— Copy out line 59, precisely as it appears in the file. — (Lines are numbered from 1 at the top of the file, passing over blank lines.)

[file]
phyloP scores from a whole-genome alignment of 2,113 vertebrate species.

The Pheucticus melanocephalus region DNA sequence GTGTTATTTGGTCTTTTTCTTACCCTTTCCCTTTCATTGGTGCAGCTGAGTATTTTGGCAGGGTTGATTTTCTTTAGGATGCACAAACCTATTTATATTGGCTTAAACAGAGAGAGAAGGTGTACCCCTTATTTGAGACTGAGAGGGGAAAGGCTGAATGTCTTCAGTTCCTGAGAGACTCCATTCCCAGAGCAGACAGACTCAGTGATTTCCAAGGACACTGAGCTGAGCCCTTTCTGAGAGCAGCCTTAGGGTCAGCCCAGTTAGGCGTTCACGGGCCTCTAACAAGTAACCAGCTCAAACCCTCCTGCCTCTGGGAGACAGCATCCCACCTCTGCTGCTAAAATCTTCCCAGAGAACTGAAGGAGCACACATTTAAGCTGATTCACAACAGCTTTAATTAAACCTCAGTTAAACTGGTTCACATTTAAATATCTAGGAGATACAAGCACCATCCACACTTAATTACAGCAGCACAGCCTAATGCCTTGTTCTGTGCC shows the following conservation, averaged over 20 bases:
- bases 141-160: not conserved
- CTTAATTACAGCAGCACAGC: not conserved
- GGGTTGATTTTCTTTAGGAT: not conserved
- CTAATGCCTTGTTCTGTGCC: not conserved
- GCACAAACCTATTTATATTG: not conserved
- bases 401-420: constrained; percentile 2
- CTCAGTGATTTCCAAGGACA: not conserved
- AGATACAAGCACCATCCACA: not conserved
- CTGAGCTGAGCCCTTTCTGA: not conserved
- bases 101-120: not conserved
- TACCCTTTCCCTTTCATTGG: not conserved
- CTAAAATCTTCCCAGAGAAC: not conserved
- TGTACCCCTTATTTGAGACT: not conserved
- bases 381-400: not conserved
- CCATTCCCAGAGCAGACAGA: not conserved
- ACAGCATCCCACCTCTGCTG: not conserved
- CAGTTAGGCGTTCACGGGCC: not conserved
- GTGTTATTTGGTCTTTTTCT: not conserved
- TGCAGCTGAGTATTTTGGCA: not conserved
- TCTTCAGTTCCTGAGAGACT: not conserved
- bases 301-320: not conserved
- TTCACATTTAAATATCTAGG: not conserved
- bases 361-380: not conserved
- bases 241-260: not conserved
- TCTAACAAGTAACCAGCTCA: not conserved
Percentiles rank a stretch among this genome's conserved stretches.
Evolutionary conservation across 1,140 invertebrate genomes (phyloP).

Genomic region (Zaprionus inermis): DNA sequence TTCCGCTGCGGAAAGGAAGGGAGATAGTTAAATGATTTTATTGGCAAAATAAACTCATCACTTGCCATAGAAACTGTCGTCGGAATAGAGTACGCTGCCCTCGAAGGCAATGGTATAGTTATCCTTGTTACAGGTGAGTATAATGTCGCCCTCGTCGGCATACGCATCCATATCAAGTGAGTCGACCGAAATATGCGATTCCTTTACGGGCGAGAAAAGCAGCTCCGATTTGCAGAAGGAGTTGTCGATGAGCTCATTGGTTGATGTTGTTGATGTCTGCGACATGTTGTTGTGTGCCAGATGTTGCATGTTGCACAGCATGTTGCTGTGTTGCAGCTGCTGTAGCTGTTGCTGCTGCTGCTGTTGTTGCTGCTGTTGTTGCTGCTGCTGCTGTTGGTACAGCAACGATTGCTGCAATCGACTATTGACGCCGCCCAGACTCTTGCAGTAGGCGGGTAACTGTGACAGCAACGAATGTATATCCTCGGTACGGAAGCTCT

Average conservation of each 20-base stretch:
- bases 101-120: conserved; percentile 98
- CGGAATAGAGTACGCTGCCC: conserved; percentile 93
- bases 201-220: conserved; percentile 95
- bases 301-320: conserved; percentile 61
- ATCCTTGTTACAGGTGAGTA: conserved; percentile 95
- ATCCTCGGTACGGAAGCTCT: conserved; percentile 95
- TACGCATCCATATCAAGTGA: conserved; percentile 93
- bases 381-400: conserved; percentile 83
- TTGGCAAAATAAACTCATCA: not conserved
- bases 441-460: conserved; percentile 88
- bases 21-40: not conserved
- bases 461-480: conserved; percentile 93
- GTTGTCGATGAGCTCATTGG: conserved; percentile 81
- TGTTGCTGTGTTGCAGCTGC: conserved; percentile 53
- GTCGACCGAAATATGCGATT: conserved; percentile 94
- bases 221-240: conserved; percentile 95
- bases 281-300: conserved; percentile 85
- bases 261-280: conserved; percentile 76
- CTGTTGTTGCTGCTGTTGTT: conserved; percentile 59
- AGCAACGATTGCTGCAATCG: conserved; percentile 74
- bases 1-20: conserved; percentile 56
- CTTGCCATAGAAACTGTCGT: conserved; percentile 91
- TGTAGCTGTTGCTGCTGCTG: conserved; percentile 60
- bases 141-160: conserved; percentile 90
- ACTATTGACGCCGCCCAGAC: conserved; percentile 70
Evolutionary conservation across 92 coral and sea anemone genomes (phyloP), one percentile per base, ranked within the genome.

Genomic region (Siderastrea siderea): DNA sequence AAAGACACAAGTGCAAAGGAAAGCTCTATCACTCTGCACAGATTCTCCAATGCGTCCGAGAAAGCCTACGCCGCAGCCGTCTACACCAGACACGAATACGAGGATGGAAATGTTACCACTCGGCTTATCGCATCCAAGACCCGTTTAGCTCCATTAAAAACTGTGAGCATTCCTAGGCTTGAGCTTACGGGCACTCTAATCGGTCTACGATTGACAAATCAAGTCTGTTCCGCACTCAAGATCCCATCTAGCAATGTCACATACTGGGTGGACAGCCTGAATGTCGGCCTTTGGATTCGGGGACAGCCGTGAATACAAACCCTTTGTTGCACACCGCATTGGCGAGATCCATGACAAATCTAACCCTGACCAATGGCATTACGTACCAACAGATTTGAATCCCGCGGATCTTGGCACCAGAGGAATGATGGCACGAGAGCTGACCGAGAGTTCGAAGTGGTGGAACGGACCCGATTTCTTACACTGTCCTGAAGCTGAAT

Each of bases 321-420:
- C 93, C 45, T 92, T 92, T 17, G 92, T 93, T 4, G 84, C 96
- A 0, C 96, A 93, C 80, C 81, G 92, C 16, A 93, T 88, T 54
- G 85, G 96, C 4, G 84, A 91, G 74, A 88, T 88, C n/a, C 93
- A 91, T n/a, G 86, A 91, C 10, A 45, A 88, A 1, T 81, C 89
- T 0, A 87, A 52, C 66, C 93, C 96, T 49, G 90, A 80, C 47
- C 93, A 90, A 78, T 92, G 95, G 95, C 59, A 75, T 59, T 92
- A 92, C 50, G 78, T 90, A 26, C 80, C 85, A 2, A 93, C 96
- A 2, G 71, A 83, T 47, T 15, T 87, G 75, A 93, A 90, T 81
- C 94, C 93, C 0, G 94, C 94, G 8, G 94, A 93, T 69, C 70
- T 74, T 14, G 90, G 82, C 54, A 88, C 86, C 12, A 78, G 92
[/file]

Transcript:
Each of bases 321-420: